Benton, Joe Cawsey, Ian
Bermingham, Gerald Chapman, Ben (Wirral S)
Berry, Roger Chaytor, David
Best, Harold Clapham, Michael
Betts, Clive Clark, Rt Hon Dr David (S Shields)
Blackman, Liz Clark, Dr Lynda
Blears, Ms Hazel (Edinburgh Pentlands)
Blizzard, Bob Clark, Paul (Gillingham)
Blunkett, Rt Hon David Clarke, Charles (Norwich S)
Boateng, Paul Clarke, Eric (Midlothian)
Borrow, David Clarke, Rt Hon Tom (Coatbridge)
Bradley, Keith (Withington) Clarke, Tony (Northampton S)
Bradley, Peter (The Wrekin) Clelland, David
Coaker, Vernon Hepburn, Stephen
Coffey, Ms Ann Heppell, John
Cohen, Harry Hesford, Stephen
Colman, Tony Hewitt, Ms Patricia
Connarty, Michael Hill, Keith
Cook, Frank (Stockton N) Hinchliffe, David
Corbett, Robin Hodge, Ms Margaret
Corston, Ms Jean Hoey, Kate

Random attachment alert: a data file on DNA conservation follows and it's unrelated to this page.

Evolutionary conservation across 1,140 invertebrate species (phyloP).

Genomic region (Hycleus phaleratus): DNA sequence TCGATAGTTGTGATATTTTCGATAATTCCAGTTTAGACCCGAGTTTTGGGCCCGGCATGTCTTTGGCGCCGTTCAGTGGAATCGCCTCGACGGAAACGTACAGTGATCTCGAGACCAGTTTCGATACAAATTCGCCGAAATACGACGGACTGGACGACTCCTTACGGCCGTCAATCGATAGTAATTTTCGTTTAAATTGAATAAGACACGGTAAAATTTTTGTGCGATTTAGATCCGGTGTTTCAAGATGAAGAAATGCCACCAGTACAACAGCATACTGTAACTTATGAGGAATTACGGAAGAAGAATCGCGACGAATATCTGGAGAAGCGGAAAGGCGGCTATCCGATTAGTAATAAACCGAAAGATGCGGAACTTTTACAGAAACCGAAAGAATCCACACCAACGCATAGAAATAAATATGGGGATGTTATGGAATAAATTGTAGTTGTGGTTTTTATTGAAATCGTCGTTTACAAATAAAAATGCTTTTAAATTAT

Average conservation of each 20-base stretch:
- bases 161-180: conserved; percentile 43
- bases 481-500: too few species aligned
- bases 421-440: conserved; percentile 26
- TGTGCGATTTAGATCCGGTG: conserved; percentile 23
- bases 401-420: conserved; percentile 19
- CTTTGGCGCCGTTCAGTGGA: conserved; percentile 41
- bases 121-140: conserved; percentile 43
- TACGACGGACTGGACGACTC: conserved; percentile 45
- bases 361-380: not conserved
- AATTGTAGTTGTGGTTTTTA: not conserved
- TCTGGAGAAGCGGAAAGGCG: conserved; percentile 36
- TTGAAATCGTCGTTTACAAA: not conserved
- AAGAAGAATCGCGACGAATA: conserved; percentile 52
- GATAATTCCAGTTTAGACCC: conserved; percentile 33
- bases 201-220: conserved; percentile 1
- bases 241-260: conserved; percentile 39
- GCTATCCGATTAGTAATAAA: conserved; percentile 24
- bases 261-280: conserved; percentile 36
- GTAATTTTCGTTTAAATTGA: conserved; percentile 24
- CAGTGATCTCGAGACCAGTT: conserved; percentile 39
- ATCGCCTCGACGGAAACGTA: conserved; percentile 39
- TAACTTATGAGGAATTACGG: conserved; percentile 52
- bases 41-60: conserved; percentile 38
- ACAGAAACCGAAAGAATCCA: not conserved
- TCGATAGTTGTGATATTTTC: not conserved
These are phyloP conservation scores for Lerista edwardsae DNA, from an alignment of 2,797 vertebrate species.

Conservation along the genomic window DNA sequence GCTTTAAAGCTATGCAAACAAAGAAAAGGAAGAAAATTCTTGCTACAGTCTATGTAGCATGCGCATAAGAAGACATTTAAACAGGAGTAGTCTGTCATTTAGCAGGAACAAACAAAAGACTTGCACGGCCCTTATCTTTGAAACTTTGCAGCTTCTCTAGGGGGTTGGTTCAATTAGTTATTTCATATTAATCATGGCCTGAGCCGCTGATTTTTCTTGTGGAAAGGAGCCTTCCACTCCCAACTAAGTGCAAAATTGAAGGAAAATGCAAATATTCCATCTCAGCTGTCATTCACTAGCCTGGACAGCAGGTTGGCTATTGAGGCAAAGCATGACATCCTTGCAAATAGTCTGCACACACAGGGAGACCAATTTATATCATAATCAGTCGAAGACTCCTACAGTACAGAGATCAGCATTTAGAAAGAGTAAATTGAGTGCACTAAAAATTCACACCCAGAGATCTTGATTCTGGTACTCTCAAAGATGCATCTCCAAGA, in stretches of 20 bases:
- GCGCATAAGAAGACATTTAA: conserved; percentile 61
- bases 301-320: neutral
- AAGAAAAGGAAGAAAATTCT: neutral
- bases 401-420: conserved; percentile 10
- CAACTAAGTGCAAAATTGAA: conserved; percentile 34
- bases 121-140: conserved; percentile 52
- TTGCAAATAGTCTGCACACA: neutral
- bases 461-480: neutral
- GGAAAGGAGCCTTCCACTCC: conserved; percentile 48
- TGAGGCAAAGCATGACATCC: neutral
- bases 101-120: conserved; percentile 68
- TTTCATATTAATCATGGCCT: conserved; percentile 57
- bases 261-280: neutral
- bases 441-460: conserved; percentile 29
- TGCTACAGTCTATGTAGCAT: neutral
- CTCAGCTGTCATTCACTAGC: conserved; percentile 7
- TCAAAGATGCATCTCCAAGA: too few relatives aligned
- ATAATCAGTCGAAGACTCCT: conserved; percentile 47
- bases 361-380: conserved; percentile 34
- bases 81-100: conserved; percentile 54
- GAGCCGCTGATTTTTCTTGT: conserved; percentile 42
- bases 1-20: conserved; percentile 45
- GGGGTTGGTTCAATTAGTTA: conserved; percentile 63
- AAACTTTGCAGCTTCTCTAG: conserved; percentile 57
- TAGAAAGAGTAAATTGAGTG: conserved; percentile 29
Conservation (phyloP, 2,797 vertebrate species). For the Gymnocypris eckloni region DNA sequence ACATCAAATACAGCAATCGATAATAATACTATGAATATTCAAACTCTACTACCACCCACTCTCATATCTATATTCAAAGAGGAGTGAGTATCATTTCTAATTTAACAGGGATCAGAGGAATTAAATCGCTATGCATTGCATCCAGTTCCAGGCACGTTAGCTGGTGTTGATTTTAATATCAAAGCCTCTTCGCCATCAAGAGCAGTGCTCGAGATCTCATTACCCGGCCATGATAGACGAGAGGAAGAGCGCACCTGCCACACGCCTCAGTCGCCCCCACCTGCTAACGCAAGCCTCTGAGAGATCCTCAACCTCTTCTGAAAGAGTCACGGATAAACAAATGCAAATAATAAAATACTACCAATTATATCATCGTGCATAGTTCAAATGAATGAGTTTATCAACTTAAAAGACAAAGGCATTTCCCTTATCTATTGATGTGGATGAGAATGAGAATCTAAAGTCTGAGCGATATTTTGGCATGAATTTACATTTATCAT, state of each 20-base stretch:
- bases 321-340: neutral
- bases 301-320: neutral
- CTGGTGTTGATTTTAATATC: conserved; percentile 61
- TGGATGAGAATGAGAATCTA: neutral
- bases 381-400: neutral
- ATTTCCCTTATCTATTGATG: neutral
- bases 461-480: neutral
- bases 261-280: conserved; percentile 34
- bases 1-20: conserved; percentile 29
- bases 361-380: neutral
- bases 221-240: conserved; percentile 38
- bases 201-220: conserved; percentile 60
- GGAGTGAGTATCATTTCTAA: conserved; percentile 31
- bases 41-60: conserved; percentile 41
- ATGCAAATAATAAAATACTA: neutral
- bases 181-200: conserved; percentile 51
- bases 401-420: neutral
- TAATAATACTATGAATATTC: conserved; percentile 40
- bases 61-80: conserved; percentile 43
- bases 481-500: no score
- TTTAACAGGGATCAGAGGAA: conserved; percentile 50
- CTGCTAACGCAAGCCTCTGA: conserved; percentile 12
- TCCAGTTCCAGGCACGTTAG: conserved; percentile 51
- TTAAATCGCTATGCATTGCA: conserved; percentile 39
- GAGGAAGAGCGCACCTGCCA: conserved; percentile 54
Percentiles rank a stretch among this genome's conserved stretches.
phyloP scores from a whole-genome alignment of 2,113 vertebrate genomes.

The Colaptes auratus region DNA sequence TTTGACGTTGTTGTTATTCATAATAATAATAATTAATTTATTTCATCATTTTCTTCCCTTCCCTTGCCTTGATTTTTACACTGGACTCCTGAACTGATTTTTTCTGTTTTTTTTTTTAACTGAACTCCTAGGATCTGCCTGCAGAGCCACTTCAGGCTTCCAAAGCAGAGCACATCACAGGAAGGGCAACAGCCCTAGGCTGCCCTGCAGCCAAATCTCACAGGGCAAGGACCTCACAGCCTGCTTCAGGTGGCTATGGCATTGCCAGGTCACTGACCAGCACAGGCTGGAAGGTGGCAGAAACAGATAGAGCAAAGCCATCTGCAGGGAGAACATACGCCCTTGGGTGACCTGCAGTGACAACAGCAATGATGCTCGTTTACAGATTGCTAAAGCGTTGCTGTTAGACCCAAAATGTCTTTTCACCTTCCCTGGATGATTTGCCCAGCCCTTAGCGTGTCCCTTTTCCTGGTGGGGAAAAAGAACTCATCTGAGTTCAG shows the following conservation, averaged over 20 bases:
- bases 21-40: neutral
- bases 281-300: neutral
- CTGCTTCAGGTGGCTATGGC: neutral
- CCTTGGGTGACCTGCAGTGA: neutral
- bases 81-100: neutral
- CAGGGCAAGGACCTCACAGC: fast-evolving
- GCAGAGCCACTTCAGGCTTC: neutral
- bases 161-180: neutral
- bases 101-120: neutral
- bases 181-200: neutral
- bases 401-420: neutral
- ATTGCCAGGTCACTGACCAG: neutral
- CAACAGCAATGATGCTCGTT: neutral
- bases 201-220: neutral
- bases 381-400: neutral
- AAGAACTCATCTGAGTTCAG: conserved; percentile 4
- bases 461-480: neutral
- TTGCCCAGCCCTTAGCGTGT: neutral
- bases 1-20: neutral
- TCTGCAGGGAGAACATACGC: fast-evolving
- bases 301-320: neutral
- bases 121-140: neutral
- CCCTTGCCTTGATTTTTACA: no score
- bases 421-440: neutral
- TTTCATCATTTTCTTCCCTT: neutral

Cousins, Jim Hood, Jimmy
Cox, Tom Hoon, Geoffrey
Cranston, Ross Hope, Phil
Crausby, David Hopkins, Kelvin
Cryer, Mrs Ann (Keighley) Howarth, George (Knowsley N)
Cryer, John (Hornchurch) Howells, Dr Kim
Cummings, John Hoyle, Lindsay
Cunliffe, Lawrence Hughes, Ms Beverley (Stretford)
Cunningham, Rt Hon Dr Jack Hughes, Kevin (Doncaster N)
(Copeland) Humble, Mrs Joan
Cunningham, Jim (Cov'try S) Hutton, John
Curtis-Thomas, Mrs Claire Iddon, Dr Brian
Dalyell, Tam Illsley, Eric
Darling, Rt Hon Alistair Jackson, Ms Glenda (Hampstead)
Darvill, Keith Jackson, Helen (Hillsborough)
Davey, Valerie (Bristol W) Jenkins, Brian
Davidson, Ian Johnson, Alan (Hull W & Hessle)
Davies, Rt Hon Denzil (Llanelli) Johnson, Miss Melanie
Davies, Geraint (Croydon C) (Welwyn Hatfield)
Dawson, Hilton Jones, Barry (Alyn & Deeside)
Dean, Mrs Janet Jones, Helen (Warrington N)
Denham, John Jones, Ms Jenny
Dismore, Andrew (Wolverh'ton SW)
Dobbin, Jim Jones, Jon Owen (Cardiff C)
Dobson, Rt Hon Frank Jones, Dr Lynne (Selly Oak)